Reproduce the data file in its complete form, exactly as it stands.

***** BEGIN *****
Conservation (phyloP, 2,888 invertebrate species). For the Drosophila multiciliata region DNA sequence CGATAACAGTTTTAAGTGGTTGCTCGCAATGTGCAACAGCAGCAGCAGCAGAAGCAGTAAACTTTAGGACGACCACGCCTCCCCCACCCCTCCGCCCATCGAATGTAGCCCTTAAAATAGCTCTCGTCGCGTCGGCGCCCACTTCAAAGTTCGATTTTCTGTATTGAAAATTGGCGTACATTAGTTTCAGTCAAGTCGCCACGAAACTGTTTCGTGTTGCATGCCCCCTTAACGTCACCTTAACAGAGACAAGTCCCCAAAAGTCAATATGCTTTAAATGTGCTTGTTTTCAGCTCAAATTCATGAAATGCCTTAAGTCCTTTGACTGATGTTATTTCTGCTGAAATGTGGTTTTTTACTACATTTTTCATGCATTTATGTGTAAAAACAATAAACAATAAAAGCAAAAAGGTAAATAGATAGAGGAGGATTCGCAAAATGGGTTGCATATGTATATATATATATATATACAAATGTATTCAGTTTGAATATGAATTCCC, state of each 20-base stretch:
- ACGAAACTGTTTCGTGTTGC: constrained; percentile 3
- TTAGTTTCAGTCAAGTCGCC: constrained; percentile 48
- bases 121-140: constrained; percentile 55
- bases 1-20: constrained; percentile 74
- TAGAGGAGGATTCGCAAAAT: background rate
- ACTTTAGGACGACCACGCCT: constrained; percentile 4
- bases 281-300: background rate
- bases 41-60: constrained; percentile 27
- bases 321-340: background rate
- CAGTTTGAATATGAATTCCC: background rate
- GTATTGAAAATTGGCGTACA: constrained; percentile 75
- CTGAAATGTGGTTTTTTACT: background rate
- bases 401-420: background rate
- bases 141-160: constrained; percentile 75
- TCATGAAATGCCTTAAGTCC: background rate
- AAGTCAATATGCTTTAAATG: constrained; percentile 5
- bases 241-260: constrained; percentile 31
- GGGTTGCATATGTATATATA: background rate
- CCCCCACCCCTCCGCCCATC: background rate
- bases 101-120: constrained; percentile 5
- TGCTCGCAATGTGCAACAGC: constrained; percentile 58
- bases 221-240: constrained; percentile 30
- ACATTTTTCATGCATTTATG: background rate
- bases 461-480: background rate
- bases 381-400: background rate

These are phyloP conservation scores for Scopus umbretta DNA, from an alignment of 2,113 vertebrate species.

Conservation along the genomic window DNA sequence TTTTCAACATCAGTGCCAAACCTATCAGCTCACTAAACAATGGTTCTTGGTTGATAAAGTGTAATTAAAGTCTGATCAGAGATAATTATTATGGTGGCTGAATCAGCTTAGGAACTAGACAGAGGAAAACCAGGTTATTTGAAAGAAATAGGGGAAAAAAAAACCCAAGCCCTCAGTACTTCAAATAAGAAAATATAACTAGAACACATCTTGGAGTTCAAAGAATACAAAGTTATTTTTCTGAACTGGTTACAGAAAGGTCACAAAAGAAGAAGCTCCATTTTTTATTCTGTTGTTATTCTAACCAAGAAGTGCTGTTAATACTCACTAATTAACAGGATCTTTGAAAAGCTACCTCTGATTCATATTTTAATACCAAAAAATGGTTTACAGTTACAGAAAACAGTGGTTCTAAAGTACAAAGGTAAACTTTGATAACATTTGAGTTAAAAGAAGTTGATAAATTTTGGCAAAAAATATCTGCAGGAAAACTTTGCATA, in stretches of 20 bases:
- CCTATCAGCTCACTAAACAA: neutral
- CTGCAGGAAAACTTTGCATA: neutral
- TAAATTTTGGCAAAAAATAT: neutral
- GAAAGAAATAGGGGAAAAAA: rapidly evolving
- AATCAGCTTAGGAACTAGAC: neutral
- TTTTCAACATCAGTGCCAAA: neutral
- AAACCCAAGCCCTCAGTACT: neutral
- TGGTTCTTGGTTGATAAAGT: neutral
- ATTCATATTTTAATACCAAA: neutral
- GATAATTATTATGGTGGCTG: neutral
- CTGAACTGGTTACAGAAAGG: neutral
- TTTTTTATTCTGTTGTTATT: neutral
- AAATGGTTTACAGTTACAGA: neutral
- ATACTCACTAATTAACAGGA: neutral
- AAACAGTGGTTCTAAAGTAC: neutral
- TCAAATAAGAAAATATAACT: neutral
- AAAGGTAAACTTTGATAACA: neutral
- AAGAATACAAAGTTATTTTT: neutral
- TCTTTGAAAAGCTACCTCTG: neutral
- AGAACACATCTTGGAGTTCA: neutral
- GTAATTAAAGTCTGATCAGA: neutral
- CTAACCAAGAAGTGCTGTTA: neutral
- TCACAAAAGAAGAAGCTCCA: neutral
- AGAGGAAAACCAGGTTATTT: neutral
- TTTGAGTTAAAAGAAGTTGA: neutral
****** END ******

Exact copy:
Conservation (phyloP, 2,888 invertebrate species). For the Drosophila multiciliata region DNA sequence CGATAACAGTTTTAAGTGGTTGCTCGCAATGTGCAACAGCAGCAGCAGCAGAAGCAGTAAACTTTAGGACGACCACGCCTCCCCCACCCCTCCGCCCATCGAATGTAGCCCTTAAAATAGCTCTCGTCGCGTCGGCGCCCACTTCAAAGTTCGATTTTCTGTATTGAAAATTGGCGTACATTAGTTTCAGTCAAGTCGCCACGAAACTGTTTCGTGTTGCATGCCCCCTTAACGTCACCTTAACAGAGACAAGTCCCCAAAAGTCAATATGCTTTAAATGTGCTTGTTTTCAGCTCAAATTCATGAAATGCCTTAAGTCCTTTGACTGATGTTATTTCTGCTGAAATGTGGTTTTTTACTACATTTTTCATGCATTTATGTGTAAAAACAATAAACAATAAAAGCAAAAAGGTAAATAGATAGAGGAGGATTCGCAAAATGGGTTGCATATGTATATATATATATATATACAAATGTATTCAGTTTGAATATGAATTCCC, state of each 20-base stretch:
- ACGAAACTGTTTCGTGTTGC: constrained; percentile 3
- TTAGTTTCAGTCAAGTCGCC: constrained; percentile 48
- bases 121-140: constrained; percentile 55
- bases 1-20: constrained; percentile 74
- TAGAGGAGGATTCGCAAAAT: background rate
- ACTTTAGGACGACCACGCCT: constrained; percentile 4
- bases 281-300: background rate
- bases 41-60: constrained; percentile 27
- bases 321-340: background rate
- CAGTTTGAATATGAATTCCC: background rate
- GTATTGAAAATTGGCGTACA: constrained; percentile 75
- CTGAAATGTGGTTTTTTACT: background rate
- bases 401-420: background rate
- bases 141-160: constrained; percentile 75
- TCATGAAATGCCTTAAGTCC: background rate
- AAGTCAATATGCTTTAAATG: constrained; percentile 5
- bases 241-260: constrained; percentile 31
- GGGTTGCATATGTATATATA: background rate
- CCCCCACCCCTCCGCCCATC: background rate
- bases 101-120: constrained; percentile 5
- TGCTCGCAATGTGCAACAGC: constrained; percentile 58
- bases 221-240: constrained; percentile 30
- ACATTTTTCATGCATTTATG: background rate
- bases 461-480: background rate
- bases 381-400: background rate

These are phyloP conservation scores for Scopus umbretta DNA, from an alignment of 2,113 vertebrate species.

Conservation along the genomic window DNA sequence TTTTCAACATCAGTGCCAAACCTATCAGCTCACTAAACAATGGTTCTTGGTTGATAAAGTGTAATTAAAGTCTGATCAGAGATAATTATTATGGTGGCTGAATCAGCTTAGGAACTAGACAGAGGAAAACCAGGTTATTTGAAAGAAATAGGGGAAAAAAAAACCCAAGCCCTCAGTACTTCAAATAAGAAAATATAACTAGAACACATCTTGGAGTTCAAAGAATACAAAGTTATTTTTCTGAACTGGTTACAGAAAGGTCACAAAAGAAGAAGCTCCATTTTTTATTCTGTTGTTATTCTAACCAAGAAGTGCTGTTAATACTCACTAATTAACAGGATCTTTGAAAAGCTACCTCTGATTCATATTTTAATACCAAAAAATGGTTTACAGTTACAGAAAACAGTGGTTCTAAAGTACAAAGGTAAACTTTGATAACATTTGAGTTAAAAGAAGTTGATAAATTTTGGCAAAAAATATCTGCAGGAAAACTTTGCATA, in stretches of 20 bases:
- CCTATCAGCTCACTAAACAA: neutral
- CTGCAGGAAAACTTTGCATA: neutral
- TAAATTTTGGCAAAAAATAT: neutral
- GAAAGAAATAGGGGAAAAAA: rapidly evolving
- AATCAGCTTAGGAACTAGAC: neutral
- TTTTCAACATCAGTGCCAAA: neutral
- AAACCCAAGCCCTCAGTACT: neutral
- TGGTTCTTGGTTGATAAAGT: neutral
- ATTCATATTTTAATACCAAA: neutral
- GATAATTATTATGGTGGCTG: neutral
- CTGAACTGGTTACAGAAAGG: neutral
- TTTTTTATTCTGTTGTTATT: neutral
- AAATGGTTTACAGTTACAGA: neutral
- ATACTCACTAATTAACAGGA: neutral
- AAACAGTGGTTCTAAAGTAC: neutral
- TCAAATAAGAAAATATAACT: neutral
- AAAGGTAAACTTTGATAACA: neutral
- AAGAATACAAAGTTATTTTT: neutral
- TCTTTGAAAAGCTACCTCTG: neutral
- AGAACACATCTTGGAGTTCA: neutral
- GTAATTAAAGTCTGATCAGA: neutral
- CTAACCAAGAAGTGCTGTTA: neutral
- TCACAAAAGAAGAAGCTCCA: neutral
- AGAGGAAAACCAGGTTATTT: neutral
- TTTGAGTTAAAAGAAGTTGA: neutral